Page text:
Robert Dover HorseMastership Week – Day 5. Blog by Kerrigan Gluch
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Jan. 8, 2015
Kerrigan Gluch, 19 years old, a participant in the fifth annual Robert Dover Horsemastership clinic at Palm Beach International Equestrian Center’s Stadium complex that is the home of the Global Dressage Festival in Wellington, Florida, is writing a daily report for dressage-news.com. Kerrigan, from Mount Pleasant, Michigan but based at Hampton Green Farm in Wellington and Fruitport, Michigan for the past four years was the 2015 United States Young Rider reserve champion on Vaquero HGF.
Friday morning I rode a different stallion, HGF Brio with Robert Dover. I was very excited to have Robert see him and where we have come in the past few months. I was so proud of Brio for going into a new atmosphere and having the feeling that he was rising to the occasion. Robert emphasized that I used a relaxed, squeezing aid with my legs, instead of a quick aid. This helped me in multiple different movements like my passage and piaffe. I also loved the work we did with his extended trot. In the end I really got the feeling of his trot keeping the same cadence without becoming too quick.
Our first lecture of the day was with Hannah Niebielsk, who is from U.S. Equestrian Federation. She talked to us about all of the youth programs that go on every year. The different types of clinics, where they take place, and how the application process works were just a few of the topics she spoke on. I felt like that was very helpful topic to speak on because a lot of the youth don’t take part in the programs simply because they don’t know what is out there. Hannah couldn’t emphasize enough that there is always something happening around the country at any point in time. Having the youth be a part of different programs improves the future of our sport.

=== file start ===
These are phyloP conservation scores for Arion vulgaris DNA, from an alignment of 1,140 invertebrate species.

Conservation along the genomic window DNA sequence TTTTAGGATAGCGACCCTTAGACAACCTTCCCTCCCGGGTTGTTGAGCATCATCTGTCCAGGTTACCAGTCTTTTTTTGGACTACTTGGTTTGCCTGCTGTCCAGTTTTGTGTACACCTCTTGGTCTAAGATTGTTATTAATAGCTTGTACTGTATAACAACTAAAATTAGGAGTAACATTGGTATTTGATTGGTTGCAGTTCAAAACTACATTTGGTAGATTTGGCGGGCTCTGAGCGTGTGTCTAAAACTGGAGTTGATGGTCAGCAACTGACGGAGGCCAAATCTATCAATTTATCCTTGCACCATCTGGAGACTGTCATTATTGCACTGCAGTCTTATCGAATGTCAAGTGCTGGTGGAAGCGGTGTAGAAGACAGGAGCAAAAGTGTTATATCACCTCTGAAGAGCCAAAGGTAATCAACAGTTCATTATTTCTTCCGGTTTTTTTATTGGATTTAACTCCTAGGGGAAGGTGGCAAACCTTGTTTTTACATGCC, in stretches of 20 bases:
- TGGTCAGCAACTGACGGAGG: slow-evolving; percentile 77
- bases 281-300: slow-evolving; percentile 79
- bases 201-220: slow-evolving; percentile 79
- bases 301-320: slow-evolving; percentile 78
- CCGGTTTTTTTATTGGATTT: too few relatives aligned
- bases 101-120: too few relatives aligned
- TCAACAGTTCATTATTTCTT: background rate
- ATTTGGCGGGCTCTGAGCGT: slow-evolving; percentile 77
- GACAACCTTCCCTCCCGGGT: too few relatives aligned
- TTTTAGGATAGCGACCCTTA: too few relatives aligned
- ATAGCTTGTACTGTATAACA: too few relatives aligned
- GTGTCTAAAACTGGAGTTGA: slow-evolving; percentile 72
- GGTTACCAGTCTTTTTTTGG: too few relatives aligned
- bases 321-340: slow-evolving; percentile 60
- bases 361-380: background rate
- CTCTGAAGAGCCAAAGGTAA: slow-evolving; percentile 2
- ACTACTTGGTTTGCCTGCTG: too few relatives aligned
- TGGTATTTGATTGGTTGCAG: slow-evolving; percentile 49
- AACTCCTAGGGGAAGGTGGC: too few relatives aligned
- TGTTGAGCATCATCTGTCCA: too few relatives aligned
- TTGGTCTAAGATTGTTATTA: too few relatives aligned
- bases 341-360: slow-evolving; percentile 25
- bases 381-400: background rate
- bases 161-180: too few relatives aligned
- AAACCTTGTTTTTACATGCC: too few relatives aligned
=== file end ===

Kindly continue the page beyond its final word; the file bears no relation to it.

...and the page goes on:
In the afternoon we were invited to take a field trip to Oded Shimoni’s barn in Wellington. He gave us a tour of his amazing facility and we were able to watch him do some in-hand work with one of the horses. He believes that the most important aspect of work in-hand is having the ability to control the footfalls of the horse. You should be able to make them quicker or slower depending on what the horse is offering to you. Oded also said that it is very important that the horse follows your movements. If you walk faster, then the horse should come with you. If you slow up, the horse needs to sit more as if you were half halting with your body. It was very nice to get to watch the demonstration and learn the reasoning behind the way he worked the horses.
At night was the youth party held at the Kane family’s Diamante Farms. So many people came out to support Lendon Grey’s Dressage4Kids and the Emerging Dressage Athlete Program. It was nice to see a lot of the area youth come together and enjoy a night with great food and good company.
Saturday concludes the last day of the clinic with lessons all morning and a closing lecture from Lendon.